Experts: Stigma could sabotage home care plans

Thursday, June 11th, 2020 00:00 |
KMA Coast branch vice chair Dr Riaz Kasmani. Photo/PD/FILE

Reuben Mwambingu @reubenmwambingu

Stakeholders in the health sector have raised concerns over growing stigma against Covid-19 patients, saying the trend is a possible impediment to the government’s plan to roll out home-based care for asymptomatic and mildly symptomatic coronavirus patients.

According to guidelines from the Ministry of Health on Monday, where possible, safe home-based isolation and care should be considered for asymptomatic and mildly symptomatic Covid-19 confirmed cases.

Patients eligible for home-based isolation and care first have to be assessed by a health care worker and meet all the criteria, including being a laboratory confirmed Covid-19 case, asymptomatic patients or having mild symptoms of the virus, there must be absence of co-morbidities, and there has to be access to a suitable space for home-based isolation and care.

Host patients

The Ministry of Health states that the decision to care for a patient at home requires careful clinical judgement and should be informed by an assessment of the suitability of the patient’s home environment.

Health care workers must first confirm that the patient is stable enough to receive care at home, appropriate caregivers are available at home, and there is a separate bedroom or isolation space where the patient can recover without sharing immediate space with others.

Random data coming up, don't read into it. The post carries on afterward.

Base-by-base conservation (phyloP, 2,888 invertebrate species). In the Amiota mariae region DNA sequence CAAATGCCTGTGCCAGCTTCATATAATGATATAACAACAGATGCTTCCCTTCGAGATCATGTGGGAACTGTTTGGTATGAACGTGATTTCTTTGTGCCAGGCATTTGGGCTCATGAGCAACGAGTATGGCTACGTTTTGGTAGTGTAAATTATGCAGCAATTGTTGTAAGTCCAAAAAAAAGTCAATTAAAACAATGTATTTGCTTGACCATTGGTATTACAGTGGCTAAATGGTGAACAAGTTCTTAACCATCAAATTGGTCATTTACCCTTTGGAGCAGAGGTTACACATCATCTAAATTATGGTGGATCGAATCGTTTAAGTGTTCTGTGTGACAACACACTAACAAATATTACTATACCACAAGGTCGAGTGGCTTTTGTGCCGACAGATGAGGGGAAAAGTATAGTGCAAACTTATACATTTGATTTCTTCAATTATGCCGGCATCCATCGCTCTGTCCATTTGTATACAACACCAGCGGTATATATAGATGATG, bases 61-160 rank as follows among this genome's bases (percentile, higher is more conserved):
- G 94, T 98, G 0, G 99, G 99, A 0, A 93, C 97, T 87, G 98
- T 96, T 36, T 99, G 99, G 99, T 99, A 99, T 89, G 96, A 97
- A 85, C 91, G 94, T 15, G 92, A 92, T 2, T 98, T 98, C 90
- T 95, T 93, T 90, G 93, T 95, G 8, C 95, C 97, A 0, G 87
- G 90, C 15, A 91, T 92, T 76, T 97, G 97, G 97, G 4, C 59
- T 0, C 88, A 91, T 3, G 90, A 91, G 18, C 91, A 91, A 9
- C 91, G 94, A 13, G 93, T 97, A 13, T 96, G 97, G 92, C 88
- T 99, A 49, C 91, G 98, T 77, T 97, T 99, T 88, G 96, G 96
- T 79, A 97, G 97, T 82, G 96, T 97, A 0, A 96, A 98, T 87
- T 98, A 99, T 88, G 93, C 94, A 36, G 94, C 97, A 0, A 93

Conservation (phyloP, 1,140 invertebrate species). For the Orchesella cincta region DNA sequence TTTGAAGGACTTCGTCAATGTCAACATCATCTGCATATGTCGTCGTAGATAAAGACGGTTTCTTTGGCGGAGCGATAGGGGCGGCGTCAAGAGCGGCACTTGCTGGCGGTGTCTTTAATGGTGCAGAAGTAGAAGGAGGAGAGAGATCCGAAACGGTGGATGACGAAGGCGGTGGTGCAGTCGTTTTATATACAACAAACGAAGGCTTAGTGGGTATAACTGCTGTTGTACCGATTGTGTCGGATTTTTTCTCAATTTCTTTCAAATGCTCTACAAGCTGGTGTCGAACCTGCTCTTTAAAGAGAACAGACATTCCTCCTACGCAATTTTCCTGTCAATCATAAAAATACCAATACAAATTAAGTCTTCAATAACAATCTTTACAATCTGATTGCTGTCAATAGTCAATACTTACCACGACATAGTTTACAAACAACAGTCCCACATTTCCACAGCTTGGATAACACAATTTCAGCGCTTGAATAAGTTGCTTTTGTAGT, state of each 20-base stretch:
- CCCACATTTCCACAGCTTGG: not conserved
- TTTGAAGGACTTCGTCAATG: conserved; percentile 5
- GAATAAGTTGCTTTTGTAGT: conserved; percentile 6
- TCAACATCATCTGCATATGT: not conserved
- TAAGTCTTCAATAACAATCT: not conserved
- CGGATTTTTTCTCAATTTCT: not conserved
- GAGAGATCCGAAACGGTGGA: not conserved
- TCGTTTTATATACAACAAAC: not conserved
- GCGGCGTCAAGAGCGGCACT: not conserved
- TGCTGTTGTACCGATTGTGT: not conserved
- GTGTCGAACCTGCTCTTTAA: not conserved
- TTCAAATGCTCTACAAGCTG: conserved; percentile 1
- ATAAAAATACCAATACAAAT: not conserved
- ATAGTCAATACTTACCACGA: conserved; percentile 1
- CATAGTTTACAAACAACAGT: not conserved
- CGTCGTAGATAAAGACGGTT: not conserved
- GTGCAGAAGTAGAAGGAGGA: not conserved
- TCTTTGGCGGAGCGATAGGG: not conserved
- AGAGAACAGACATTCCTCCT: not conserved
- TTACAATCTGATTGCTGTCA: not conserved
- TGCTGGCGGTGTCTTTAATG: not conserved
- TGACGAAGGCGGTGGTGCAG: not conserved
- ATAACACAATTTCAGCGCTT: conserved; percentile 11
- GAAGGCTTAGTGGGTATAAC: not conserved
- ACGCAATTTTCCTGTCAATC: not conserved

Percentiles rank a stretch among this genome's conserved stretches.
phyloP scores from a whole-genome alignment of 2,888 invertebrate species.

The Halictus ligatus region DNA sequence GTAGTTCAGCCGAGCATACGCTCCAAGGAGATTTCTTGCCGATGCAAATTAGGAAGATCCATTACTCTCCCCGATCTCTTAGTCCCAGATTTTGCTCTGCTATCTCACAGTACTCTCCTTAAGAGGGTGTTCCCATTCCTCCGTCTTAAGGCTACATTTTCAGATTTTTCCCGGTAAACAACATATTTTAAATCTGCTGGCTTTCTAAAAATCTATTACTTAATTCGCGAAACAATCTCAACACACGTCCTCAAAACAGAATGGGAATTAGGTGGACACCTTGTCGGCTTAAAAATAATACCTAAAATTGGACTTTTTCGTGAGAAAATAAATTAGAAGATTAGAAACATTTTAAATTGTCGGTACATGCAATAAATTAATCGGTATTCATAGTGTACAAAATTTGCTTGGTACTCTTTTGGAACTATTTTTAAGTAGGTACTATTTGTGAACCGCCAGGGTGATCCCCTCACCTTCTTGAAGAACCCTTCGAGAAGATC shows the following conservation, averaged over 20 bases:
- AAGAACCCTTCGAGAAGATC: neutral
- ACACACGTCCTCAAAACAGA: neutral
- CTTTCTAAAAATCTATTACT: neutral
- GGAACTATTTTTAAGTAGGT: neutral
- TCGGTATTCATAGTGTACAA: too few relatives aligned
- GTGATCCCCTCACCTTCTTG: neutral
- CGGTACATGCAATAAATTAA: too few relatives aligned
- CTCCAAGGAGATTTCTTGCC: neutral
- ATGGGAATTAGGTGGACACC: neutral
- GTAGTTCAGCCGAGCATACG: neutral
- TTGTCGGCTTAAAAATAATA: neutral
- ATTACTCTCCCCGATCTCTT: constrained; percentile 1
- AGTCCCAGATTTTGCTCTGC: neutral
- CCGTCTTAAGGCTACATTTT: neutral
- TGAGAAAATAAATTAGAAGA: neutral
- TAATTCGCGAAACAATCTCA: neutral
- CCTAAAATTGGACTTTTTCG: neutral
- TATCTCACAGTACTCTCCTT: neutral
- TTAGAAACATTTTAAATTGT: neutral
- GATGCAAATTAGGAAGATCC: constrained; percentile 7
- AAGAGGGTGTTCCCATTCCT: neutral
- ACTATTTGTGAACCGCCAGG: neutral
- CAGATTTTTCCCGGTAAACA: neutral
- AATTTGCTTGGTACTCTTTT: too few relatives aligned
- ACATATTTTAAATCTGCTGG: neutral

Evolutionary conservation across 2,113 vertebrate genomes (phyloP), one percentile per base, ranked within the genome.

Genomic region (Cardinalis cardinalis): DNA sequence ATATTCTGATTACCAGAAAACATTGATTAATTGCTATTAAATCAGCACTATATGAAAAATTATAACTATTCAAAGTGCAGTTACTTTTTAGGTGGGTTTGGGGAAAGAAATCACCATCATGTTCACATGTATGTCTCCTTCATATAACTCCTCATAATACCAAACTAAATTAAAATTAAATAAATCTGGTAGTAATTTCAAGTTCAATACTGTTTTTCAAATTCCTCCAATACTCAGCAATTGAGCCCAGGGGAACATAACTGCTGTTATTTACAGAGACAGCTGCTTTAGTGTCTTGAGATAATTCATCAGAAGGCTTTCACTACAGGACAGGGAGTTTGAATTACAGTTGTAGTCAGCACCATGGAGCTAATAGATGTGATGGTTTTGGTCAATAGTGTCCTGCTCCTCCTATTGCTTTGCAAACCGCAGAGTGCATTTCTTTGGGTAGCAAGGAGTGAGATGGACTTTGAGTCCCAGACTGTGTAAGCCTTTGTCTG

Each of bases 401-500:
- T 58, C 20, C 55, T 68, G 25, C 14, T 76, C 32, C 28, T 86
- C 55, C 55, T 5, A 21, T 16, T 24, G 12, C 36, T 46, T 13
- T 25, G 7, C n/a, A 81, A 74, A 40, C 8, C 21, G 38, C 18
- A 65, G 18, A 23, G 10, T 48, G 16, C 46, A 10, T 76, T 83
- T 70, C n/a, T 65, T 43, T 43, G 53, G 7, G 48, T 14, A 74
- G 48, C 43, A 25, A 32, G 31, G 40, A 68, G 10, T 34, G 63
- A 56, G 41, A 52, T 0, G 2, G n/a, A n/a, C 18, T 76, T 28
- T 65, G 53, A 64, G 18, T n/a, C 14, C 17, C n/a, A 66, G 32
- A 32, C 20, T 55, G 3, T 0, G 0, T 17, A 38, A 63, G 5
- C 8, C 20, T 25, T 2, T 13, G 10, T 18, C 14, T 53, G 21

“If possible, a separate toilet and bathroom facility for the patient, from the rest of the household. Resources for access to food and other basic necessities are available.

The patient and other household members have access to appropriate, recommended personal protective equipment…” the guidelines read in part.

Going by the guidelines, many have argued that it may be practically impossible for most Kenyans residing in the urban settings to meet the criteria for home-based care considering a big percentage of the population in Nairobi and Mombasa, which are the worst hit counties, are in informal settlements.

In addition, the concern of growing stigma increasingly being associated with Covid-19 patients is also being viewed as a stumbling block towards achievement of the new approach.

“For home-based care to succeed, the government has to first address the issue of stigma otherwise the challenge of stigma will hinder the progress.

In Mombasa we have a challenge with stigma because as the situation is for now, people may shun a certain home just because they know it has a positive case,” said Rophus Mwakina, Health Promotion Officer in charge of Changamwe and Jomvu Sub Counties.

Kenya Medical Association (KMA) Coast Branch vice chair Dr Riaz Kasmani said where patients are asymptomatic or mild but their homes can’t meet the criteria, the local community leadership can organise a separate isolation facility to host such patients.

He said it is imperative for communities across the country to understand that anybody can get Covid-19 and that it is not a death sentence.

“We have so many people who have recovered. As per WHO, the cases are increasing across the world meaning soon we will have to live with it,” he added.

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